Racing just needs racing
If that's what it takes it's preferential, at least, to slot machines or bingo or whatever it is the tracks are being granted lately to raise revenue. But as it turns out, there was no Triple Crown winner again at the conclusion of Saturday's stirring Belmont Stakes, but again Belmont and other race tracks managed to re-open for business.
The owners and trainers of Street Sense took criticism because they chose not to enter their animal in the mile and a half Belmont. In that view they weren't doing enough to save the game either. Just as it's easy to spend other people's money, it's easy also to make deployment decisions for another. But it's also wrong. Street Sense is their property. The horse came out sound from the grueling run against Curlin in the Preakness, so the opinion was that a healthy horse more or less compelled them to enter against Curlin in the Belmont for the rubber match (Keep in mind, had Street Sense entered the Belmont, Todd Pletcher would not have entered Rags to Riches and we would have missed out on that -- unless you believe all three of them would have run to the wire together).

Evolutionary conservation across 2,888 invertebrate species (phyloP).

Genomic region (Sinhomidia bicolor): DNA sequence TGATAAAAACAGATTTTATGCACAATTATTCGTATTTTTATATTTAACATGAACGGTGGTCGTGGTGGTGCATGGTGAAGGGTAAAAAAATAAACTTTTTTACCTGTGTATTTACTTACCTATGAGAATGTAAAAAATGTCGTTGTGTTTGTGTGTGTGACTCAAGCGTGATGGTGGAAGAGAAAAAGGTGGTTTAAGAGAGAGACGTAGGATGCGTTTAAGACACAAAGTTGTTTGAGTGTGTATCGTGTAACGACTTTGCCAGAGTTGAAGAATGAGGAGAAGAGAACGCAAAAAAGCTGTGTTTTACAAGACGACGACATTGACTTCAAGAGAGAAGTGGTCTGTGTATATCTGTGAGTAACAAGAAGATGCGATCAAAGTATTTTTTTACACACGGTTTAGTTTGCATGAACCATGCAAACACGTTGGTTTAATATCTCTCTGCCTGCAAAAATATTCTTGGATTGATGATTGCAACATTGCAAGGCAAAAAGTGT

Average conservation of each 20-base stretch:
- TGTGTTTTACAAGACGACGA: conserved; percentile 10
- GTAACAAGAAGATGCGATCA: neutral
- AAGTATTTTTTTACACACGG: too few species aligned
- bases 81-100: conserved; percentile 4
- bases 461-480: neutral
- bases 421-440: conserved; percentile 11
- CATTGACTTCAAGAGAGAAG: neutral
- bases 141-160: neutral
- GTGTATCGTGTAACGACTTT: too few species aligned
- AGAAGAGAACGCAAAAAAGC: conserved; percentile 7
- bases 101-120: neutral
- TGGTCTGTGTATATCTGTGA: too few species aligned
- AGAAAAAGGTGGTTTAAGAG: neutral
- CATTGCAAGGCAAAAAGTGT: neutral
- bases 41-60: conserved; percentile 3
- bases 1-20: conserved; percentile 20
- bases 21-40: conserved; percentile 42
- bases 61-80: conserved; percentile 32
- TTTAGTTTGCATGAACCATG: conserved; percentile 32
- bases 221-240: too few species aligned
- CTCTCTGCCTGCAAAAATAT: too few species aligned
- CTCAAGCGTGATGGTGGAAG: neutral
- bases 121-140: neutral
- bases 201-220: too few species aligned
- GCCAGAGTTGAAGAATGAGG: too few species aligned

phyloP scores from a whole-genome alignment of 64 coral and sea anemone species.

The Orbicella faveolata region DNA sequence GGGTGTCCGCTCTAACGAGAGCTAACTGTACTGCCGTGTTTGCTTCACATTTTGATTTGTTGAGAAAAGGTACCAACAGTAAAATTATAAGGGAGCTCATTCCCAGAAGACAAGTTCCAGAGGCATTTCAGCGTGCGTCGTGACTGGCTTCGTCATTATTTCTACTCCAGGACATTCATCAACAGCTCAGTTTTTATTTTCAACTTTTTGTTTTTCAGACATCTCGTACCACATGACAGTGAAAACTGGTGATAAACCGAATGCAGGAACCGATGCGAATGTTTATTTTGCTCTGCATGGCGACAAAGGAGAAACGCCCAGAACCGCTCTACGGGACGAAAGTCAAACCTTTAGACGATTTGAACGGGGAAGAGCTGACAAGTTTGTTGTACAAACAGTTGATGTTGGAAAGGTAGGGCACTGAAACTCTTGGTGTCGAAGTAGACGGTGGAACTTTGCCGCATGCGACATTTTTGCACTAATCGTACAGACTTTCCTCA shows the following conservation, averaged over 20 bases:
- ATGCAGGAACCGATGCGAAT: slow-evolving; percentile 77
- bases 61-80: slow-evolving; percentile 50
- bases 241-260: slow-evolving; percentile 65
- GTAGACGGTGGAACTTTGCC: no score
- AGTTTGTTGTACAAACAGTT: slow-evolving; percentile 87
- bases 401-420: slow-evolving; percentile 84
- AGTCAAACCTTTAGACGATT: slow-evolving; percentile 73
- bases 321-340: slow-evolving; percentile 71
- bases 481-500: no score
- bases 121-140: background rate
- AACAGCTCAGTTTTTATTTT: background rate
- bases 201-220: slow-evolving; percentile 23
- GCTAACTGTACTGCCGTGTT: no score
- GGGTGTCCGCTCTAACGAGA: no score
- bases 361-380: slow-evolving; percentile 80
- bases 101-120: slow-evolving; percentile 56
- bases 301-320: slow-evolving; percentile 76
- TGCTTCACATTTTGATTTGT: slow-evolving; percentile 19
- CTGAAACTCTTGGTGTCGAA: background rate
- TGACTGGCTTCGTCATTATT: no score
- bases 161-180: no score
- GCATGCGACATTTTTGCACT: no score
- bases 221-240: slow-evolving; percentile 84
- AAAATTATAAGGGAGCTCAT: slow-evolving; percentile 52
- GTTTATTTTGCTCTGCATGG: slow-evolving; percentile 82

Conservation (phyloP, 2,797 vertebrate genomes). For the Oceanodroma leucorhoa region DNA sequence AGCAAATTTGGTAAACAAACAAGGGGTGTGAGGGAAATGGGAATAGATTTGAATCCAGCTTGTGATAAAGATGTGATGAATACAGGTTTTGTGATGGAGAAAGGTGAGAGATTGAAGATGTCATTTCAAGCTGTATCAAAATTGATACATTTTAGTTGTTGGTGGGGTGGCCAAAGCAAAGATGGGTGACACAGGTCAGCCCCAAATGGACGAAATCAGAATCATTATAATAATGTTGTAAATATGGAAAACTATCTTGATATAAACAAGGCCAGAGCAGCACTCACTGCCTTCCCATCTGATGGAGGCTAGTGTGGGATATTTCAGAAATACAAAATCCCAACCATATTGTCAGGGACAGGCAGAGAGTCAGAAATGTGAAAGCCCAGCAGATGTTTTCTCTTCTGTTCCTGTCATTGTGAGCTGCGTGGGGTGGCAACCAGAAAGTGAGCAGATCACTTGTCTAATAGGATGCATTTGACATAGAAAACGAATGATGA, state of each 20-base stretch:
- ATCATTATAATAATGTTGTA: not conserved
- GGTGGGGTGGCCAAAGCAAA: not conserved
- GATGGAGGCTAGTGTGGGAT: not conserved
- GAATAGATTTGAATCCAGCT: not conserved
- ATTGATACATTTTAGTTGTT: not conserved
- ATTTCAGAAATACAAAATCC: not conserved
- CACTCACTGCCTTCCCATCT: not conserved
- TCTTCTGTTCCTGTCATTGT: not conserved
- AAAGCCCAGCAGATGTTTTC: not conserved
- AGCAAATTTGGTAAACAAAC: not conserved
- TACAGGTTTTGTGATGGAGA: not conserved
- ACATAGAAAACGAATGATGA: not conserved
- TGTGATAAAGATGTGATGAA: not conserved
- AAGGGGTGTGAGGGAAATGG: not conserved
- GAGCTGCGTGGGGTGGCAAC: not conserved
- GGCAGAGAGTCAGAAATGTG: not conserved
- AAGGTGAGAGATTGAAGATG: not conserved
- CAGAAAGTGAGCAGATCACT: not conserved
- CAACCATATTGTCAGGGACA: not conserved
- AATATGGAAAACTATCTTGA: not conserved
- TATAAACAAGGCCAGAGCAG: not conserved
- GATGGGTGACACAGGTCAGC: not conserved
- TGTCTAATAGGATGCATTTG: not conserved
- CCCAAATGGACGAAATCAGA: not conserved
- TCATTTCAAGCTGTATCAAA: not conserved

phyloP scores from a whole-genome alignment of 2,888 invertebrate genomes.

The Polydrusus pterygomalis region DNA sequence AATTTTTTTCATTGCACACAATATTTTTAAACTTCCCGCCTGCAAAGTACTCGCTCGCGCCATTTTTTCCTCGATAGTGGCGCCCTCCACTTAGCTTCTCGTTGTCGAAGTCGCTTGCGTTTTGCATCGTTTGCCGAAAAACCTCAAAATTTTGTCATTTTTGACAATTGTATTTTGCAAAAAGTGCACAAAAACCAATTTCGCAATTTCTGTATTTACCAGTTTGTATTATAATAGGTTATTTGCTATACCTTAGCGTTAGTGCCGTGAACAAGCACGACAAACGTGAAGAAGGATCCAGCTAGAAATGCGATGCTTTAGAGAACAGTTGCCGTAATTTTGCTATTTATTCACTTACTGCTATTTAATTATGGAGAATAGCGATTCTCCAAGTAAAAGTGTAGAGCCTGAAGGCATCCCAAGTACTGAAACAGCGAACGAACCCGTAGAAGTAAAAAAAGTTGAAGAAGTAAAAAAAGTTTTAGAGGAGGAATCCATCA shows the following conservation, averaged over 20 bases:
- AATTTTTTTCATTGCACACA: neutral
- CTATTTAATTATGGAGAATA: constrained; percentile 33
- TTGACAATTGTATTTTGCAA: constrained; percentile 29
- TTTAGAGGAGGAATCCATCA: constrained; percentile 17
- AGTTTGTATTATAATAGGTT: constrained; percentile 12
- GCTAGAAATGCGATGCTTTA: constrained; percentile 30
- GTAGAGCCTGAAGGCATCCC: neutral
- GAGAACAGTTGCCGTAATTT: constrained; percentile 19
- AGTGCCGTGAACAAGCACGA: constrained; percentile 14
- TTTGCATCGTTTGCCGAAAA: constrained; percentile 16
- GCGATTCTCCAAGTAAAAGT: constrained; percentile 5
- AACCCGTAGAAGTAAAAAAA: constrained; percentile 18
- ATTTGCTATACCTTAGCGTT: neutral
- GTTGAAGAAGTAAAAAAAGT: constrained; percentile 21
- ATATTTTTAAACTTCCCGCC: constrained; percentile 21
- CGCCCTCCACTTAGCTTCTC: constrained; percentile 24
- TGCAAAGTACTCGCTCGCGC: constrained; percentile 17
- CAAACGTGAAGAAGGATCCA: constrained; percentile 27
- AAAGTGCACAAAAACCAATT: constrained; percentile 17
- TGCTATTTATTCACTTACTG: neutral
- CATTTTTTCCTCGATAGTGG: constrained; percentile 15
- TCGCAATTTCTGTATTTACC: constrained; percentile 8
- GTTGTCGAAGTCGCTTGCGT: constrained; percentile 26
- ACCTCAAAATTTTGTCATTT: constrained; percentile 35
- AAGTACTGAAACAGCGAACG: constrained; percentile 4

Street Sense is being pointed for something even greater than a mile and a half at Belmont, in a series that could not yield a Triple Crown. It's called the Breeders' Cup Classic, the championship event in horse racing (if only that could be fully understood).
It was determined by those who are actually in charge of making the call that the mile and half at Belmont wasn't the best medicine for Street Sense to get race ready for the fall. Some rest and key placements in the summer will serve as that instead.
What did happen at Belmont on Saturday was racing's best cure, if in fact it is in need of one.
What I saw was a great mix of people coming out to see what turned out to be as big a race as any well-intentioned savior of the game could write up.
The last superstar standing from the first two legs of the Triple Crown Series squared off in the final quarter mile with a new face, a girl at that.
Rags to Riches had run out of other girls to beat, so Todd Pletcher put her in a place that seemed over her head.
Instead, she won by a head in the most thrilling (and maybe more thrilling given the battle of the genders appeal) finish since Victory Gallop stopped Real Quiet's Triple Crown bid by a nose.
So in total, what we got without a Triple Crown winner again, was the birth of a star in the Derby and then back-to-back drives to the wire in both the Preakness and the Belmont. Two horses, all out to the finish, separated by inches.
That's what racing needs to be saved, if indeed it needs to be saved.
Racing needs racing.
And attention to what we just witnessed.